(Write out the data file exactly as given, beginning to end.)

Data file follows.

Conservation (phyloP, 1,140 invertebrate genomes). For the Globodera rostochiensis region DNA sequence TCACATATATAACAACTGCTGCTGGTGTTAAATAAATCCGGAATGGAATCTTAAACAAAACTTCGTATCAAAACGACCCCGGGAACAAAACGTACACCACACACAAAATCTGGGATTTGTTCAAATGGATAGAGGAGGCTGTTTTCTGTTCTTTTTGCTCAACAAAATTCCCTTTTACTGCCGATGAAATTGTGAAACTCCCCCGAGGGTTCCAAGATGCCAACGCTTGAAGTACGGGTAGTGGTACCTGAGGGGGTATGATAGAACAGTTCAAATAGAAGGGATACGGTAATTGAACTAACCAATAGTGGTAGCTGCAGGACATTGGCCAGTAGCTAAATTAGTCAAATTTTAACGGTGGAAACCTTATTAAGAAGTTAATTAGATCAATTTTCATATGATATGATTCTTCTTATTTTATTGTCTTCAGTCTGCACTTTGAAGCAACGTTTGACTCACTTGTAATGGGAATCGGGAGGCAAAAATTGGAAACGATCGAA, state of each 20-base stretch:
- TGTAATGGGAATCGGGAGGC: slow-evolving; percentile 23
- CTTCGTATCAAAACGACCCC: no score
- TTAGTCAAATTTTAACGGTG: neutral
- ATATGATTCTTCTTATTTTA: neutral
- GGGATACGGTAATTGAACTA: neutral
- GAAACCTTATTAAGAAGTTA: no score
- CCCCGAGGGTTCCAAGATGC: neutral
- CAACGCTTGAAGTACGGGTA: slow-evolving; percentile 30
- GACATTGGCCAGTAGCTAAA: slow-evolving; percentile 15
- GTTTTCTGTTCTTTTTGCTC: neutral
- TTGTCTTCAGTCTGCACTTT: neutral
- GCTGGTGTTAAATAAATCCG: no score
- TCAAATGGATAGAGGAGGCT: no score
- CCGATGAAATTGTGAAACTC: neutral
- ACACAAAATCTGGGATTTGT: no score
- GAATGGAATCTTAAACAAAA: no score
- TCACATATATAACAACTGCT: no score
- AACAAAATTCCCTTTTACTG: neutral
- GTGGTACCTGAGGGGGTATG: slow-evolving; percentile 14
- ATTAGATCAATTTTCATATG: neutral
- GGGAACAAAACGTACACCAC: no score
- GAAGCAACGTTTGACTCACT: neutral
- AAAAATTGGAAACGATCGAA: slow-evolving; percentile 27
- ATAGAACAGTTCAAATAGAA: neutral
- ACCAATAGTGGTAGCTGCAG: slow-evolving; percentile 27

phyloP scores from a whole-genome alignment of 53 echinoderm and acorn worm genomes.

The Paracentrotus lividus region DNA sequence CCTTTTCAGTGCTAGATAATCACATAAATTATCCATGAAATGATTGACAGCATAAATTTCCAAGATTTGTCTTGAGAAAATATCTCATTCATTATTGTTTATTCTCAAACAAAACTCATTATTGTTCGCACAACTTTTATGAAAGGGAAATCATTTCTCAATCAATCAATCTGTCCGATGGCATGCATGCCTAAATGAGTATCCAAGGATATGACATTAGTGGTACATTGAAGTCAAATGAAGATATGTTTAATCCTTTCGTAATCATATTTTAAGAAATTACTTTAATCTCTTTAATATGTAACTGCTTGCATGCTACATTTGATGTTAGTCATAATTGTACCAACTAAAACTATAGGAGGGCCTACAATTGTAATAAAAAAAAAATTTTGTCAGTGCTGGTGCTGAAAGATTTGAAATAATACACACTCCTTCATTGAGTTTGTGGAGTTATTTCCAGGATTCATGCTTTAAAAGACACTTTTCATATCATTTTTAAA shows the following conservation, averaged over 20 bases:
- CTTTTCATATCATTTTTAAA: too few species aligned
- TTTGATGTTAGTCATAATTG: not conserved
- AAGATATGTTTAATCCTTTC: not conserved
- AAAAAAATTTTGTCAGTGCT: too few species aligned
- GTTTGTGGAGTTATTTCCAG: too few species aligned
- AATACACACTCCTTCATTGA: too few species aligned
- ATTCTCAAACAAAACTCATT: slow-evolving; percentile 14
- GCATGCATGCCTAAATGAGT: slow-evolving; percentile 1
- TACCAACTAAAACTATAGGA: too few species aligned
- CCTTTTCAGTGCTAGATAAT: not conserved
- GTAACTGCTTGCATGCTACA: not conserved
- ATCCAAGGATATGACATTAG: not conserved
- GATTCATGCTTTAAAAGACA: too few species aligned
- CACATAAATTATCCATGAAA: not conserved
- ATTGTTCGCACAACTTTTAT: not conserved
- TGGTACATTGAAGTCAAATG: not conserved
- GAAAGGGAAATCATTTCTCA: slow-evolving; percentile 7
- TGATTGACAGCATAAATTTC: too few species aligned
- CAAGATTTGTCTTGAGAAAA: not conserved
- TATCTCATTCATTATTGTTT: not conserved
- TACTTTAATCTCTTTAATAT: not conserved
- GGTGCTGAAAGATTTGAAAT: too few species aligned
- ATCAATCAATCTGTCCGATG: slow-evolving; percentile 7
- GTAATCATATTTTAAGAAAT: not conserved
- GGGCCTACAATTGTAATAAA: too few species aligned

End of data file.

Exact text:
Conservation (phyloP, 1,140 invertebrate genomes). For the Globodera rostochiensis region DNA sequence TCACATATATAACAACTGCTGCTGGTGTTAAATAAATCCGGAATGGAATCTTAAACAAAACTTCGTATCAAAACGACCCCGGGAACAAAACGTACACCACACACAAAATCTGGGATTTGTTCAAATGGATAGAGGAGGCTGTTTTCTGTTCTTTTTGCTCAACAAAATTCCCTTTTACTGCCGATGAAATTGTGAAACTCCCCCGAGGGTTCCAAGATGCCAACGCTTGAAGTACGGGTAGTGGTACCTGAGGGGGTATGATAGAACAGTTCAAATAGAAGGGATACGGTAATTGAACTAACCAATAGTGGTAGCTGCAGGACATTGGCCAGTAGCTAAATTAGTCAAATTTTAACGGTGGAAACCTTATTAAGAAGTTAATTAGATCAATTTTCATATGATATGATTCTTCTTATTTTATTGTCTTCAGTCTGCACTTTGAAGCAACGTTTGACTCACTTGTAATGGGAATCGGGAGGCAAAAATTGGAAACGATCGAA, state of each 20-base stretch:
- TGTAATGGGAATCGGGAGGC: slow-evolving; percentile 23
- CTTCGTATCAAAACGACCCC: no score
- TTAGTCAAATTTTAACGGTG: neutral
- ATATGATTCTTCTTATTTTA: neutral
- GGGATACGGTAATTGAACTA: neutral
- GAAACCTTATTAAGAAGTTA: no score
- CCCCGAGGGTTCCAAGATGC: neutral
- CAACGCTTGAAGTACGGGTA: slow-evolving; percentile 30
- GACATTGGCCAGTAGCTAAA: slow-evolving; percentile 15
- GTTTTCTGTTCTTTTTGCTC: neutral
- TTGTCTTCAGTCTGCACTTT: neutral
- GCTGGTGTTAAATAAATCCG: no score
- TCAAATGGATAGAGGAGGCT: no score
- CCGATGAAATTGTGAAACTC: neutral
- ACACAAAATCTGGGATTTGT: no score
- GAATGGAATCTTAAACAAAA: no score
- TCACATATATAACAACTGCT: no score
- AACAAAATTCCCTTTTACTG: neutral
- GTGGTACCTGAGGGGGTATG: slow-evolving; percentile 14
- ATTAGATCAATTTTCATATG: neutral
- GGGAACAAAACGTACACCAC: no score
- GAAGCAACGTTTGACTCACT: neutral
- AAAAATTGGAAACGATCGAA: slow-evolving; percentile 27
- ATAGAACAGTTCAAATAGAA: neutral
- ACCAATAGTGGTAGCTGCAG: slow-evolving; percentile 27

phyloP scores from a whole-genome alignment of 53 echinoderm and acorn worm genomes.

The Paracentrotus lividus region DNA sequence CCTTTTCAGTGCTAGATAATCACATAAATTATCCATGAAATGATTGACAGCATAAATTTCCAAGATTTGTCTTGAGAAAATATCTCATTCATTATTGTTTATTCTCAAACAAAACTCATTATTGTTCGCACAACTTTTATGAAAGGGAAATCATTTCTCAATCAATCAATCTGTCCGATGGCATGCATGCCTAAATGAGTATCCAAGGATATGACATTAGTGGTACATTGAAGTCAAATGAAGATATGTTTAATCCTTTCGTAATCATATTTTAAGAAATTACTTTAATCTCTTTAATATGTAACTGCTTGCATGCTACATTTGATGTTAGTCATAATTGTACCAACTAAAACTATAGGAGGGCCTACAATTGTAATAAAAAAAAAATTTTGTCAGTGCTGGTGCTGAAAGATTTGAAATAATACACACTCCTTCATTGAGTTTGTGGAGTTATTTCCAGGATTCATGCTTTAAAAGACACTTTTCATATCATTTTTAAA shows the following conservation, averaged over 20 bases:
- CTTTTCATATCATTTTTAAA: too few species aligned
- TTTGATGTTAGTCATAATTG: not conserved
- AAGATATGTTTAATCCTTTC: not conserved
- AAAAAAATTTTGTCAGTGCT: too few species aligned
- GTTTGTGGAGTTATTTCCAG: too few species aligned
- AATACACACTCCTTCATTGA: too few species aligned
- ATTCTCAAACAAAACTCATT: slow-evolving; percentile 14
- GCATGCATGCCTAAATGAGT: slow-evolving; percentile 1
- TACCAACTAAAACTATAGGA: too few species aligned
- CCTTTTCAGTGCTAGATAAT: not conserved
- GTAACTGCTTGCATGCTACA: not conserved
- ATCCAAGGATATGACATTAG: not conserved
- GATTCATGCTTTAAAAGACA: too few species aligned
- CACATAAATTATCCATGAAA: not conserved
- ATTGTTCGCACAACTTTTAT: not conserved
- TGGTACATTGAAGTCAAATG: not conserved
- GAAAGGGAAATCATTTCTCA: slow-evolving; percentile 7
- TGATTGACAGCATAAATTTC: too few species aligned
- CAAGATTTGTCTTGAGAAAA: not conserved
- TATCTCATTCATTATTGTTT: not conserved
- TACTTTAATCTCTTTAATAT: not conserved
- GGTGCTGAAAGATTTGAAAT: too few species aligned
- ATCAATCAATCTGTCCGATG: slow-evolving; percentile 7
- GTAATCATATTTTAAGAAAT: not conserved
- GGGCCTACAATTGTAATAAA: too few species aligned